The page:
Nobody knows Donovan's predicament better than College of Charleston Coach Bobby Cremins, who reached a Final Four with Georgia Tech. In 1993, Cremins left the Yellow Jackets for the South Carolina job, but three days later he had a change of heart and returned to Tech.
Cremins made one NCAA Tournament in the next seven years at Tech.
After feeling guilt for his decision, Cremins said a blunt message helped him move on that can also help Donovan — "Put it behind you or you will ruin your career."
"Knowing Billy pretty well, I'm sure it's truly way behind him," Cremins said. "Billy wants to get Florida back. As long as Florida doesn't panic, there's no doubt in my mind they'll be back."
Calipari has surpassed Donovan in earnings ($3.9 million per year) and recruiting with the signing of point guards John Wall and Eric Bledsoe, two high-profile players Florida chased.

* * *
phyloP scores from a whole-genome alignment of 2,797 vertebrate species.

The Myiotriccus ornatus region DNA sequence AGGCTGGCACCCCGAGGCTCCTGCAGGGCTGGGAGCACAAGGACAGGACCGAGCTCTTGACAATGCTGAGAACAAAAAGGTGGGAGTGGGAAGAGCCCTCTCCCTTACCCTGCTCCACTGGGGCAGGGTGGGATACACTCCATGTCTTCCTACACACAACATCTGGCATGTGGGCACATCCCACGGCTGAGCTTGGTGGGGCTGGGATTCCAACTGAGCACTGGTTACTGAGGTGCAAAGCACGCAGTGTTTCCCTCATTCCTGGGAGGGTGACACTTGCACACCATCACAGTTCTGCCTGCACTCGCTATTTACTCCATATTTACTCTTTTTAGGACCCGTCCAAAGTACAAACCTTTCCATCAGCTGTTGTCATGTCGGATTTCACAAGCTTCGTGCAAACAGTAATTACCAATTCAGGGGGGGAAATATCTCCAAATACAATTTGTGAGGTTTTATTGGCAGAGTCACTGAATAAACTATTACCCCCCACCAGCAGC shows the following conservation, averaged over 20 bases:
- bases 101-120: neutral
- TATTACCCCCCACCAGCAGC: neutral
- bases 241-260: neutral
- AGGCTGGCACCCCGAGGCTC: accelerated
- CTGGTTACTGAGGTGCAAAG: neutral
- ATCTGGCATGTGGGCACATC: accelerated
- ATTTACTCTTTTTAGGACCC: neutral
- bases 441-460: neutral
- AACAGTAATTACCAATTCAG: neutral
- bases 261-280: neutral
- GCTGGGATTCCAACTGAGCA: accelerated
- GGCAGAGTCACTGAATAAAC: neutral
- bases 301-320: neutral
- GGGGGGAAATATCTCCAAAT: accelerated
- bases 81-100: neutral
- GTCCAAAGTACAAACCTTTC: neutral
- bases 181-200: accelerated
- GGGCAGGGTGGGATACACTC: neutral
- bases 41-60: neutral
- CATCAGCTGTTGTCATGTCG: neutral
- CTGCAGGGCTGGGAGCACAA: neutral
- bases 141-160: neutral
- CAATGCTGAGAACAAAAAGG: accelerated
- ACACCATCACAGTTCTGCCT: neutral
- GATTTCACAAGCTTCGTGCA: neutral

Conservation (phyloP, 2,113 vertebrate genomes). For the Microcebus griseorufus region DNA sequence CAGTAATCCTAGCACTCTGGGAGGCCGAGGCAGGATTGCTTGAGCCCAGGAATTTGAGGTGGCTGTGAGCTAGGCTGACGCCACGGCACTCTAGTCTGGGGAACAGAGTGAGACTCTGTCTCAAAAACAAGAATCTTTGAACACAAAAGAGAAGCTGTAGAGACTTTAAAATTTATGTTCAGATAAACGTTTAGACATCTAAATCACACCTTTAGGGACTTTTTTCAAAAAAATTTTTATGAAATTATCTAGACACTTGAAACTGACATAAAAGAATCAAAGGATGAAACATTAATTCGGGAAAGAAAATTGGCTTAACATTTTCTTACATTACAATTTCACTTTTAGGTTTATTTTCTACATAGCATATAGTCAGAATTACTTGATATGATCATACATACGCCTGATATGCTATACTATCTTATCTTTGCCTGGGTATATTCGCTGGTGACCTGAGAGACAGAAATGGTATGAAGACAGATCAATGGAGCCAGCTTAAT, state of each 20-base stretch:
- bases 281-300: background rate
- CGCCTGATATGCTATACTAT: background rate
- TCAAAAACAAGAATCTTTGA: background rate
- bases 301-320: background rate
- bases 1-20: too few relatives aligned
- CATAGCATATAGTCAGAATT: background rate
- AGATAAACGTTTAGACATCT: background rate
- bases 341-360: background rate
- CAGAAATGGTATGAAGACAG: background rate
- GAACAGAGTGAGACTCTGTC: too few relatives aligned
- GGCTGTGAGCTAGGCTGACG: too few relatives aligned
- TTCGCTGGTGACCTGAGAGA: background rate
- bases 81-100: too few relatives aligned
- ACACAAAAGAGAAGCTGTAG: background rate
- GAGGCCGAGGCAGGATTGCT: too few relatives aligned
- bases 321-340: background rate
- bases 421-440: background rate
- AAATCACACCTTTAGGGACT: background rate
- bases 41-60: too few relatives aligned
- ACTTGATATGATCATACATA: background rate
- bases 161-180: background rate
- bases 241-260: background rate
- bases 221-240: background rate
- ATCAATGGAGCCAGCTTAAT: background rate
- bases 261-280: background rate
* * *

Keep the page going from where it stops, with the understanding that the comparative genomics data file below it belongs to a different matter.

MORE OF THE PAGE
Five-foot-8 sophomore Erving Walker is the only point guard on the Florida roster. The Gators also recruited and missed on 2009 point guards Lamont Jones (Arizona) and Rico Pickett (Manhattan).
Donovan said he lost recruiting battles this spring because the point guard position at Florida was too stacked to build solid relationships nine months ago. Nick Calathes didn't commit to professional ball in Greece until late May, and Jai Lucas transferred to Texas in November.
"You have schools that have been dealing with a young man nine months, and it's hard to make up that ground when recruiting them for three weeks," said Donovan, who added there's still a possibility at landing a guard this summer.